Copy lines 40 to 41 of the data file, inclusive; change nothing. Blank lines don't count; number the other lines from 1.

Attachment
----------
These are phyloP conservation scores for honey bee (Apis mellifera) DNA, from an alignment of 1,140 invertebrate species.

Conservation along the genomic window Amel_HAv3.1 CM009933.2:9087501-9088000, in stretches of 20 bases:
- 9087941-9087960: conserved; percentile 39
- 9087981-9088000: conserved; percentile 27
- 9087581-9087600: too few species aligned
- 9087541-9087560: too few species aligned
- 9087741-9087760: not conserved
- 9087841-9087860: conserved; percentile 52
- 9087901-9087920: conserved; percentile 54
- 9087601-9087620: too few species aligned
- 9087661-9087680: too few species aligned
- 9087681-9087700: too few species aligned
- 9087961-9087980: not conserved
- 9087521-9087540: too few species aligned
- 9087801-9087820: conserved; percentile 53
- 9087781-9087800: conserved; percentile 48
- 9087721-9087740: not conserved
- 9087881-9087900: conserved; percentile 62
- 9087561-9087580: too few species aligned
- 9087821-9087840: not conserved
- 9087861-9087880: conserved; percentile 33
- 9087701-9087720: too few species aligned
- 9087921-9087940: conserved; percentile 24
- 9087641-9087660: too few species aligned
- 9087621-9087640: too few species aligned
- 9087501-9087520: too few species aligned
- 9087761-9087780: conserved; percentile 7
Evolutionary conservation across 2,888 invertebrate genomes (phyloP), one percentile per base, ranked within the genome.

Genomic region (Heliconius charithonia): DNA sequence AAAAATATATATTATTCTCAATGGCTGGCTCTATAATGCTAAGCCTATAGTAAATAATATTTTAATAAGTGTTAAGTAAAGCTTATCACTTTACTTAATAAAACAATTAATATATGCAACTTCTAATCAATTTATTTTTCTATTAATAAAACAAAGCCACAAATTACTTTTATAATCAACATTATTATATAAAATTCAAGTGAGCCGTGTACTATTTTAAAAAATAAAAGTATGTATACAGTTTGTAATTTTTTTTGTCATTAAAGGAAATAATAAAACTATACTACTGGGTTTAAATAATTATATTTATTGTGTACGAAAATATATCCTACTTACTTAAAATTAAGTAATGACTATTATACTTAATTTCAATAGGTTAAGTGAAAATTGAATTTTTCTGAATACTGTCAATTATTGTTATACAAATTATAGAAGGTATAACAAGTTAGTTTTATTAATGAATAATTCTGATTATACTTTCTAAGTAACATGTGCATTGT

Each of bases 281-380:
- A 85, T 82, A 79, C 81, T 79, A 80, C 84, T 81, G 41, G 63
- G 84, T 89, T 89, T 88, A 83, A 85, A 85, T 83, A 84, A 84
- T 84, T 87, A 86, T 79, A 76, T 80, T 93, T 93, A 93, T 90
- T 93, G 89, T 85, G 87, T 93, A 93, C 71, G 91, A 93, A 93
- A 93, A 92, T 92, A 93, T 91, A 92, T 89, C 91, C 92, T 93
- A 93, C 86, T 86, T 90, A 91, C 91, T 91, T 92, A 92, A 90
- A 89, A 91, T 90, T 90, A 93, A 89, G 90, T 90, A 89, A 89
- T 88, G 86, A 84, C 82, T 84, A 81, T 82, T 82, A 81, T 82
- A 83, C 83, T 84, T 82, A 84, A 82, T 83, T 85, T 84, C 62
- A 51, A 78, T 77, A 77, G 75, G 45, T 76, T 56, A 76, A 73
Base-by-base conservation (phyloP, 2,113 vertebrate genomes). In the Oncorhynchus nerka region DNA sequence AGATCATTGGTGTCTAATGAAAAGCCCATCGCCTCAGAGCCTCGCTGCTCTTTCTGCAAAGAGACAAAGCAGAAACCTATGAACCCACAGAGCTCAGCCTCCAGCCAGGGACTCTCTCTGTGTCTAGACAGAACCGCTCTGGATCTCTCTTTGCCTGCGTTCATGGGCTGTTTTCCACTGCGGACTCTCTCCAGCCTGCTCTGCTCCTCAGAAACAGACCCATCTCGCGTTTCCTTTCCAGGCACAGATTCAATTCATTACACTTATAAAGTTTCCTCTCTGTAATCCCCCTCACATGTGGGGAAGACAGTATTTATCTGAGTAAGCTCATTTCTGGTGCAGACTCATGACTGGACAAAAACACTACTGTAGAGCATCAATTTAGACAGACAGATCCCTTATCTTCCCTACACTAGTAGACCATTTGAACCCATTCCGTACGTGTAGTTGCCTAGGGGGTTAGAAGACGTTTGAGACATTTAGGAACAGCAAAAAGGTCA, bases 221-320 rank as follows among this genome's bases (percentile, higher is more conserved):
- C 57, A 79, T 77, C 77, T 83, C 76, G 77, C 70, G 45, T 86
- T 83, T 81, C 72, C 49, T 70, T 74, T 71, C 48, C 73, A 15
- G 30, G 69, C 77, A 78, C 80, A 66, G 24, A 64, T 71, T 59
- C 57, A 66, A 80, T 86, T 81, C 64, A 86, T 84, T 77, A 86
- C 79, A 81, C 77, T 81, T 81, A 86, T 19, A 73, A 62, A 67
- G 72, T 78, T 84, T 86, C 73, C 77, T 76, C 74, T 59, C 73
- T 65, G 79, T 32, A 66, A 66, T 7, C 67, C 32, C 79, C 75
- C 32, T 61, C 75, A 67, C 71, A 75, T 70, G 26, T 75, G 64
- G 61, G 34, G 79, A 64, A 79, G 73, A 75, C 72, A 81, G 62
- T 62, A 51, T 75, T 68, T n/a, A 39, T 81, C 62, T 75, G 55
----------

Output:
- A 51, A 78, T 77, A 77, G 75, G 45, T 76, T 56, A 76, A 73
Base-by-base conservation (phyloP, 2,113 vertebrate genomes). In the Oncorhynchus nerka region DNA sequence AGATCATTGGTGTCTAATGAAAAGCCCATCGCCTCAGAGCCTCGCTGCTCTTTCTGCAAAGAGACAAAGCAGAAACCTATGAACCCACAGAGCTCAGCCTCCAGCCAGGGACTCTCTCTGTGTCTAGACAGAACCGCTCTGGATCTCTCTTTGCCTGCGTTCATGGGCTGTTTTCCACTGCGGACTCTCTCCAGCCTGCTCTGCTCCTCAGAAACAGACCCATCTCGCGTTTCCTTTCCAGGCACAGATTCAATTCATTACACTTATAAAGTTTCCTCTCTGTAATCCCCCTCACATGTGGGGAAGACAGTATTTATCTGAGTAAGCTCATTTCTGGTGCAGACTCATGACTGGACAAAAACACTACTGTAGAGCATCAATTTAGACAGACAGATCCCTTATCTTCCCTACACTAGTAGACCATTTGAACCCATTCCGTACGTGTAGTTGCCTAGGGGGTTAGAAGACGTTTGAGACATTTAGGAACAGCAAAAAGGTCA, bases 221-320 rank as follows among this genome's bases (percentile, higher is more conserved):